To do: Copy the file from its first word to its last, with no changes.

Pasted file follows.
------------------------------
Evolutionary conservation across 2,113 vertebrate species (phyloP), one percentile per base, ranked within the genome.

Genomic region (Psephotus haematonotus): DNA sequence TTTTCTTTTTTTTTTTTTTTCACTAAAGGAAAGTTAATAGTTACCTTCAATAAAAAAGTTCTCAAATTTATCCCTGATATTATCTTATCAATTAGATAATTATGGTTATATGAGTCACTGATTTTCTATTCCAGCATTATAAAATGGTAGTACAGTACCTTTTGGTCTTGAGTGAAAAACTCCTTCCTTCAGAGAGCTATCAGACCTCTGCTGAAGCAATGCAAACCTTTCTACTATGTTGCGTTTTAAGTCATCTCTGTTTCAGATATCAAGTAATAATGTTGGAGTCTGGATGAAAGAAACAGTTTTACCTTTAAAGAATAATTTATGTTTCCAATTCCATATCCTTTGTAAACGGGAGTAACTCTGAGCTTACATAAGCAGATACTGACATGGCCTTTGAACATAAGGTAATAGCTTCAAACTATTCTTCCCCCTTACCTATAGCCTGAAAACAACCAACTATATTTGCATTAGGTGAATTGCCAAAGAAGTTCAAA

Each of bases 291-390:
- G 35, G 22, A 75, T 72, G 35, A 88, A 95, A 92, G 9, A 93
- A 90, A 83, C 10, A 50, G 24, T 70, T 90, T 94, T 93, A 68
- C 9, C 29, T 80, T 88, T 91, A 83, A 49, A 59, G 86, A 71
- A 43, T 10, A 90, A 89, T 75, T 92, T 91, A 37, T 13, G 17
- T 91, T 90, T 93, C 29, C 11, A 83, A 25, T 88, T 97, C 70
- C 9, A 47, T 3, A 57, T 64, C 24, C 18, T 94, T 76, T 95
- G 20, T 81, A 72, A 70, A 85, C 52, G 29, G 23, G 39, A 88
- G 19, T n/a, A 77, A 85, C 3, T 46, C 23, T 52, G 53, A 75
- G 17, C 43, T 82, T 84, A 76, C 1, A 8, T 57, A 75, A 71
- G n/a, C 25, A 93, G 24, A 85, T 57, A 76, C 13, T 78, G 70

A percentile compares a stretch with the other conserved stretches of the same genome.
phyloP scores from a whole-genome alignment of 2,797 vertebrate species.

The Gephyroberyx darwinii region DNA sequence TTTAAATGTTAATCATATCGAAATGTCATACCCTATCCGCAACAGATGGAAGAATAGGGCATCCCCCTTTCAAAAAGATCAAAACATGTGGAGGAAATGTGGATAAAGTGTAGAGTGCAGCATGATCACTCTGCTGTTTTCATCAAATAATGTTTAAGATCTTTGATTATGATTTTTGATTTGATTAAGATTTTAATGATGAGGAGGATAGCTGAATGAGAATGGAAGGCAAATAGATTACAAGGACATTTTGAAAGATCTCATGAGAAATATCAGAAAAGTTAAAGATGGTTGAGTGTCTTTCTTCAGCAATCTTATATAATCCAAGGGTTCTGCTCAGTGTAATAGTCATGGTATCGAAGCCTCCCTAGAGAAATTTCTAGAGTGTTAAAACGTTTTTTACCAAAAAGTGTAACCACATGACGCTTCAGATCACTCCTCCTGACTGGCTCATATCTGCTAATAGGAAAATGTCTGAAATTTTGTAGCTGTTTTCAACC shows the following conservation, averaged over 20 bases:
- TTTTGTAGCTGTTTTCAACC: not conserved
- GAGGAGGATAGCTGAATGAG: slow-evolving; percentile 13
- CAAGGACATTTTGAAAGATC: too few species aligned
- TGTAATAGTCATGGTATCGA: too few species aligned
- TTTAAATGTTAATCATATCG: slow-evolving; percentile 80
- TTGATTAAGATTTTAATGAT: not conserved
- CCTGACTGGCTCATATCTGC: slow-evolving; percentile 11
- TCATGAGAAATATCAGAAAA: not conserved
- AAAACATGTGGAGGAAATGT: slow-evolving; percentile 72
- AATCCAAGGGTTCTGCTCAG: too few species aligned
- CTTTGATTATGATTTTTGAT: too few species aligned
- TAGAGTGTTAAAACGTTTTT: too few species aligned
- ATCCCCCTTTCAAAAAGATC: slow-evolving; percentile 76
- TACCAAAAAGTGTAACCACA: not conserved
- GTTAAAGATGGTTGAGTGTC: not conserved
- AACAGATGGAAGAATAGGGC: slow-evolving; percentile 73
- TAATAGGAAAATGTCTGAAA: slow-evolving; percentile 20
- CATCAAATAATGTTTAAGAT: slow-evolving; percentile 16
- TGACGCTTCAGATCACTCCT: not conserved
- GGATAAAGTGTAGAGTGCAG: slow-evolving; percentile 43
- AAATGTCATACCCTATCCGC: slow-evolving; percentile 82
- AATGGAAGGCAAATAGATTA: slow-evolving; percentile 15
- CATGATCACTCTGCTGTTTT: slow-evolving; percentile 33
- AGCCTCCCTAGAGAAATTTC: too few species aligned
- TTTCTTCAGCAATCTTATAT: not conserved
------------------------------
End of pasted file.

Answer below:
Evolutionary conservation across 2,113 vertebrate species (phyloP), one percentile per base, ranked within the genome.

Genomic region (Psephotus haematonotus): DNA sequence TTTTCTTTTTTTTTTTTTTTCACTAAAGGAAAGTTAATAGTTACCTTCAATAAAAAAGTTCTCAAATTTATCCCTGATATTATCTTATCAATTAGATAATTATGGTTATATGAGTCACTGATTTTCTATTCCAGCATTATAAAATGGTAGTACAGTACCTTTTGGTCTTGAGTGAAAAACTCCTTCCTTCAGAGAGCTATCAGACCTCTGCTGAAGCAATGCAAACCTTTCTACTATGTTGCGTTTTAAGTCATCTCTGTTTCAGATATCAAGTAATAATGTTGGAGTCTGGATGAAAGAAACAGTTTTACCTTTAAAGAATAATTTATGTTTCCAATTCCATATCCTTTGTAAACGGGAGTAACTCTGAGCTTACATAAGCAGATACTGACATGGCCTTTGAACATAAGGTAATAGCTTCAAACTATTCTTCCCCCTTACCTATAGCCTGAAAACAACCAACTATATTTGCATTAGGTGAATTGCCAAAGAAGTTCAAA

Each of bases 291-390:
- G 35, G 22, A 75, T 72, G 35, A 88, A 95, A 92, G 9, A 93
- A 90, A 83, C 10, A 50, G 24, T 70, T 90, T 94, T 93, A 68
- C 9, C 29, T 80, T 88, T 91, A 83, A 49, A 59, G 86, A 71
- A 43, T 10, A 90, A 89, T 75, T 92, T 91, A 37, T 13, G 17
- T 91, T 90, T 93, C 29, C 11, A 83, A 25, T 88, T 97, C 70
- C 9, A 47, T 3, A 57, T 64, C 24, C 18, T 94, T 76, T 95
- G 20, T 81, A 72, A 70, A 85, C 52, G 29, G 23, G 39, A 88
- G 19, T n/a, A 77, A 85, C 3, T 46, C 23, T 52, G 53, A 75
- G 17, C 43, T 82, T 84, A 76, C 1, A 8, T 57, A 75, A 71
- G n/a, C 25, A 93, G 24, A 85, T 57, A 76, C 13, T 78, G 70

A percentile compares a stretch with the other conserved stretches of the same genome.
phyloP scores from a whole-genome alignment of 2,797 vertebrate species.

The Gephyroberyx darwinii region DNA sequence TTTAAATGTTAATCATATCGAAATGTCATACCCTATCCGCAACAGATGGAAGAATAGGGCATCCCCCTTTCAAAAAGATCAAAACATGTGGAGGAAATGTGGATAAAGTGTAGAGTGCAGCATGATCACTCTGCTGTTTTCATCAAATAATGTTTAAGATCTTTGATTATGATTTTTGATTTGATTAAGATTTTAATGATGAGGAGGATAGCTGAATGAGAATGGAAGGCAAATAGATTACAAGGACATTTTGAAAGATCTCATGAGAAATATCAGAAAAGTTAAAGATGGTTGAGTGTCTTTCTTCAGCAATCTTATATAATCCAAGGGTTCTGCTCAGTGTAATAGTCATGGTATCGAAGCCTCCCTAGAGAAATTTCTAGAGTGTTAAAACGTTTTTTACCAAAAAGTGTAACCACATGACGCTTCAGATCACTCCTCCTGACTGGCTCATATCTGCTAATAGGAAAATGTCTGAAATTTTGTAGCTGTTTTCAACC shows the following conservation, averaged over 20 bases:
- TTTTGTAGCTGTTTTCAACC: not conserved
- GAGGAGGATAGCTGAATGAG: slow-evolving; percentile 13
- CAAGGACATTTTGAAAGATC: too few species aligned
- TGTAATAGTCATGGTATCGA: too few species aligned
- TTTAAATGTTAATCATATCG: slow-evolving; percentile 80
- TTGATTAAGATTTTAATGAT: not conserved
- CCTGACTGGCTCATATCTGC: slow-evolving; percentile 11
- TCATGAGAAATATCAGAAAA: not conserved
- AAAACATGTGGAGGAAATGT: slow-evolving; percentile 72
- AATCCAAGGGTTCTGCTCAG: too few species aligned
- CTTTGATTATGATTTTTGAT: too few species aligned
- TAGAGTGTTAAAACGTTTTT: too few species aligned
- ATCCCCCTTTCAAAAAGATC: slow-evolving; percentile 76
- TACCAAAAAGTGTAACCACA: not conserved
- GTTAAAGATGGTTGAGTGTC: not conserved
- AACAGATGGAAGAATAGGGC: slow-evolving; percentile 73
- TAATAGGAAAATGTCTGAAA: slow-evolving; percentile 20
- CATCAAATAATGTTTAAGAT: slow-evolving; percentile 16
- TGACGCTTCAGATCACTCCT: not conserved
- GGATAAAGTGTAGAGTGCAG: slow-evolving; percentile 43
- AAATGTCATACCCTATCCGC: slow-evolving; percentile 82
- AATGGAAGGCAAATAGATTA: slow-evolving; percentile 15
- CATGATCACTCTGCTGTTTT: slow-evolving; percentile 33
- AGCCTCCCTAGAGAAATTTC: too few species aligned
- TTTCTTCAGCAATCTTATAT: not conserved